New Zealand does not have a "realistic option of doing nothing" in the fight against Isis, Prime Minister John Key says, in advance of a Cabinet meeting to decide on whether to send New Zealand troops to Iraq to join forces against the Islamic terror group.
Cabinet will meet today to decide on the controversial issue, one which has split Parliament, with even some of Mr Key's allies vehemently opposed to intervening in the Middle East.
The Prime Minister has become increasingly vocal about his belief of the nation's need to intervene, and today said he didn't believe doing nothing was a realistic option.
Speaking on NewstalkZB this morning, Mr Key said he believed the public were "by a majority in favour" of deploying troops to join the fight, because of the increasing brutality of Isis' violent actions.
"Obviously there are a number of people opposed, so it's not a slam dunk, but every poll I've ever seen ... show a majority in favour," he said.
"I think what the public are responding to, is they're saying the same thing I'm saying, 'Well these people are grotesque and they're brutal', and we really, I don't think, have a realistic option of saying [and] doing nothing. So the question becomes, 'Ok, well what do you do' because 60 countries are doing something.
"I think also New Zealanders are prolific travellers, these guys are using the internet to tap into people locally, we travel in the region, we've more often than not been the victims, unfortunately, in previous terrorist attacks, so I think people can understand what's going on."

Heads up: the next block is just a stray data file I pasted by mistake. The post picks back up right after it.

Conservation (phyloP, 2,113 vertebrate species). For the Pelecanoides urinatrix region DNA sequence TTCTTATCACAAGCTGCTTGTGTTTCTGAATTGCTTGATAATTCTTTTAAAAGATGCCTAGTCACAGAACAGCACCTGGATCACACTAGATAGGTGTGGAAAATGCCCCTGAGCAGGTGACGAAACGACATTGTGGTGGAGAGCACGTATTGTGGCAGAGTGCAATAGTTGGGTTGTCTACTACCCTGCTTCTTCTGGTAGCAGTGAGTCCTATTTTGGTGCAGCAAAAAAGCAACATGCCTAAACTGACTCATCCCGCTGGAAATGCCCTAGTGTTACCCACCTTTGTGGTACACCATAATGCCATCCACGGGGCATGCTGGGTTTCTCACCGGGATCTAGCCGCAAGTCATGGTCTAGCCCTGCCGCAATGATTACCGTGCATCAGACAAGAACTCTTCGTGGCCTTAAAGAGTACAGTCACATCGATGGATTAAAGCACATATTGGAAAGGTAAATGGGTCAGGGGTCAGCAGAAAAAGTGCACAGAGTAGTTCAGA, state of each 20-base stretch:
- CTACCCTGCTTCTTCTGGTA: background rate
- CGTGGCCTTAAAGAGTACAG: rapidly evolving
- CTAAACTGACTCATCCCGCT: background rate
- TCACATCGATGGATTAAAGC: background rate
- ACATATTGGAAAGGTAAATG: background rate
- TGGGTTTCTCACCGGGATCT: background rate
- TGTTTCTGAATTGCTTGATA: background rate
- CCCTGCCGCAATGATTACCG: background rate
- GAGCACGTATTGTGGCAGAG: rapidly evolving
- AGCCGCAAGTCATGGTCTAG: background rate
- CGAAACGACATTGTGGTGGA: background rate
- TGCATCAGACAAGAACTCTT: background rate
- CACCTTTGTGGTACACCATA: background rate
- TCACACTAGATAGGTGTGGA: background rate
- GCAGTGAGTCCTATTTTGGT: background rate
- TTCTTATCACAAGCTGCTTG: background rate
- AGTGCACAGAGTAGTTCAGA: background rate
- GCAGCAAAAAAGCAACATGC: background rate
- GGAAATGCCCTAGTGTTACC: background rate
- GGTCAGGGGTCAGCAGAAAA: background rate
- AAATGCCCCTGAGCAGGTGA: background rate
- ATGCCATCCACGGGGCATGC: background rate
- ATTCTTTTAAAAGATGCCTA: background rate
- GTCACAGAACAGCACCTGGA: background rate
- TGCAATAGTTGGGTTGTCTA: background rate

Cabinet had "a lot to consider", but "for the most part" the complexities around the issue had been sorted out.
"There are some very, very minor things, I think, to tidy up, but for the most part I think we've got the answers we need."
If Cabinet votes in favour of sending troops to Iraq, there was "a risk" lives could be lost, Mr Key acknowledged.
"On the basis that if we were to send people, I think you have to accept it's a high risk environment, so there is a risk [that lives will be lost], I don't think you can say that there's absolutely no risk.
"But on the other side of the coin, I think the way to look at that is, 'do we run the risk of losing lives of New Zealanders on the basis that Isis becomes stronger?' and the answer, I believe, to that is 'yes'."
Mr Key said any decision on whether to send the New Zealand Defence Force to the Middle East would not be announced until tomorrow. He would not be drawn on possible dates for deployment of troops, or a possible return date, if Cabinet does give the green light.